Although a settlement in the federal lawsuit against the town of Jena ends the Nationalist Movement's dispute about restrictions on its speech, the court order doesn't address the town's proposed banning of firearms for the "Jena Justice Day" rally and march on January 21st.
And both sides are saying the order proves they are right.
An attorney for Jena said the order gives the town the right to prohibit firearms, and an attorney for the group -- which describes itself as "pro-majority" but is widely reported to be white-supremacist -- said the ruling means members can and will bring firearms.
Walter Dorroh, Jena's attorney, said the judge's ruling speaks only to the First and 14th Amendments, not the Second -- the right to bear arms.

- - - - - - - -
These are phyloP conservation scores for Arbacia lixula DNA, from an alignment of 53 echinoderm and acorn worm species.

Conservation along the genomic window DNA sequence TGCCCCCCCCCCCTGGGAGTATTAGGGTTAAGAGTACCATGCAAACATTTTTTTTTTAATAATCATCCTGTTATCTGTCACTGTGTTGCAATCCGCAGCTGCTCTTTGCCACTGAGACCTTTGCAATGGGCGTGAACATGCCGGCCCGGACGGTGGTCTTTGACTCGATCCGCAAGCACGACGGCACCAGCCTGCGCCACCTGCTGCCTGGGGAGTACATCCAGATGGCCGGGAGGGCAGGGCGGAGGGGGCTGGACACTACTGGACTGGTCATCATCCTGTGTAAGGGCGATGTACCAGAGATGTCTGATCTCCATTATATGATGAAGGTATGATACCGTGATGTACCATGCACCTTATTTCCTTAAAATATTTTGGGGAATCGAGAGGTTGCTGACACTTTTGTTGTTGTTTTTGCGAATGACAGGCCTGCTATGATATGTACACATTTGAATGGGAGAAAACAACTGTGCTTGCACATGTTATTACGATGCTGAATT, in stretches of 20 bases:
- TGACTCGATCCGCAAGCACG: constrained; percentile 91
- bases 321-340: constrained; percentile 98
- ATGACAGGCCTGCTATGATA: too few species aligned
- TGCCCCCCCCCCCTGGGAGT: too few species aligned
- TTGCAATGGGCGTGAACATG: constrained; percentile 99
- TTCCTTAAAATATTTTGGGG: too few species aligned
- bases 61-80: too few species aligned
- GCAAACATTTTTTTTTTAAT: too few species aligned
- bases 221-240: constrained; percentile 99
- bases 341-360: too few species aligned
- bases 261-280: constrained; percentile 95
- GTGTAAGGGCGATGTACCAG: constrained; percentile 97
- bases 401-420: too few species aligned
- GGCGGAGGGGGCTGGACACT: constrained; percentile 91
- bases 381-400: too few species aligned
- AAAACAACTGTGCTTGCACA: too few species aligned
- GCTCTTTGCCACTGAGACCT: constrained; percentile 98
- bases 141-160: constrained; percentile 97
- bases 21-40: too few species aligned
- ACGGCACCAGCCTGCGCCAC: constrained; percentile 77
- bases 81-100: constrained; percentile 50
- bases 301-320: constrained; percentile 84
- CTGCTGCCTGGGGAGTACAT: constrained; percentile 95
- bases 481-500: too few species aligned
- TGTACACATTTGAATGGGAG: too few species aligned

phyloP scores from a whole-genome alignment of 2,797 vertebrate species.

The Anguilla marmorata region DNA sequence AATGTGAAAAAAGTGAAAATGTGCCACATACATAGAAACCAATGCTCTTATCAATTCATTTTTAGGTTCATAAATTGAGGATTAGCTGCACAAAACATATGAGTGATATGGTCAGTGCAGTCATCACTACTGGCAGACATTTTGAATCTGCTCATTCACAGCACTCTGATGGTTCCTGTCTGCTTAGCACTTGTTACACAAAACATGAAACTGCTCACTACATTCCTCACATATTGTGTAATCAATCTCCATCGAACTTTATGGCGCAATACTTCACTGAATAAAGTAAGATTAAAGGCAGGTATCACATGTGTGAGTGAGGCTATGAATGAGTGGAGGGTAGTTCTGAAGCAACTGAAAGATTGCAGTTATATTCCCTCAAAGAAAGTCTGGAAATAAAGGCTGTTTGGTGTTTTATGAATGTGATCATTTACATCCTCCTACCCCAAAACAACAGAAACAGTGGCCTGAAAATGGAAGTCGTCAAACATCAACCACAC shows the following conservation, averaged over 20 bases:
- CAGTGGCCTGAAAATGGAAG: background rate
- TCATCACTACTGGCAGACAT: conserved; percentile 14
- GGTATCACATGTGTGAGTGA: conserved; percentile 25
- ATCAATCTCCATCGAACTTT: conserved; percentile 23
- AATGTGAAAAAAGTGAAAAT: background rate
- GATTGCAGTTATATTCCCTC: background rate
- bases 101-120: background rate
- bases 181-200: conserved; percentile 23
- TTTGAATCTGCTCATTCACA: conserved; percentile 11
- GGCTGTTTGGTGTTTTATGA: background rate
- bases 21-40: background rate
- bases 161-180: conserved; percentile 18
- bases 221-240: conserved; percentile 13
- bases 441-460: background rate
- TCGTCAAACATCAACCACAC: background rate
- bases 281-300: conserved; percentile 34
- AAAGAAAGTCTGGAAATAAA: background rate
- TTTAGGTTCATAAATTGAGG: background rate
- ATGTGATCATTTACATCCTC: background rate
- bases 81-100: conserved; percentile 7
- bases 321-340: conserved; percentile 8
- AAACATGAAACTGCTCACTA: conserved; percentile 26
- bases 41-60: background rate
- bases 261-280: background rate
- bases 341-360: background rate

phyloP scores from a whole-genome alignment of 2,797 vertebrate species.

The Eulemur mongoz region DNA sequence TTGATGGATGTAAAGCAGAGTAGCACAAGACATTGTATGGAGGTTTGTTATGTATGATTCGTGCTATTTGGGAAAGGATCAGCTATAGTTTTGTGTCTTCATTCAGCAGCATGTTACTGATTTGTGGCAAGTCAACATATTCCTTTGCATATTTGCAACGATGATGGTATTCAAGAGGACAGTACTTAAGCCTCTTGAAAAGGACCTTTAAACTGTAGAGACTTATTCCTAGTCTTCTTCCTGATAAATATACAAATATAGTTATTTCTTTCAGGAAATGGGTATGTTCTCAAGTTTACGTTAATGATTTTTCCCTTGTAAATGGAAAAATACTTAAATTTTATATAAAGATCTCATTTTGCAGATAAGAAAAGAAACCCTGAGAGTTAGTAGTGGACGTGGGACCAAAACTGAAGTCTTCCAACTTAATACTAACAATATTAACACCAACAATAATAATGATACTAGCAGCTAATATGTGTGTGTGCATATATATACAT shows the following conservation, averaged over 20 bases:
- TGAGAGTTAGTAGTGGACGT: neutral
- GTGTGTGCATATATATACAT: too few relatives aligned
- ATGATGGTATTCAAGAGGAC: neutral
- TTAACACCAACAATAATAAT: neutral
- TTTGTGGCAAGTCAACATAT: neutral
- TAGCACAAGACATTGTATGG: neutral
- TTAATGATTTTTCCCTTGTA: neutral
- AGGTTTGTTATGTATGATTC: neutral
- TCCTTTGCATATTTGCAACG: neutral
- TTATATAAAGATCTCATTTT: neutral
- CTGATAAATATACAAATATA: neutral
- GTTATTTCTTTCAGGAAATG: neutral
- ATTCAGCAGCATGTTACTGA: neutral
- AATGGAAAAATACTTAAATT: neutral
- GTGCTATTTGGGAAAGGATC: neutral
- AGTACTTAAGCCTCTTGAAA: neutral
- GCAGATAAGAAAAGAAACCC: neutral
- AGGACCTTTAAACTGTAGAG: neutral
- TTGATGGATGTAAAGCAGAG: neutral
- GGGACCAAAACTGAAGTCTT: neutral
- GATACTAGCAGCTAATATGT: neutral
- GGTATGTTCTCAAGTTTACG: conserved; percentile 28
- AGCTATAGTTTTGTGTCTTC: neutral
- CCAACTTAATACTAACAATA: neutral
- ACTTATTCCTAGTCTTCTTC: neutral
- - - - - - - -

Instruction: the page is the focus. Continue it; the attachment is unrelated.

Richard Barrett, spokesman and attorney for the Nationalists, said the court order makes it clear that firearms cannot be prohibited.
The Nationalists plan a "Jena Justice Day" rally in response to the thousands who rallied September 20th, supporting six black teens who have become known as the "Jena Six."
The teenagers were initially charged with attempted murder of a white student who was attacked at Jena High. All charges have since been reduced to aggravated second-degree battery or second-degree battery.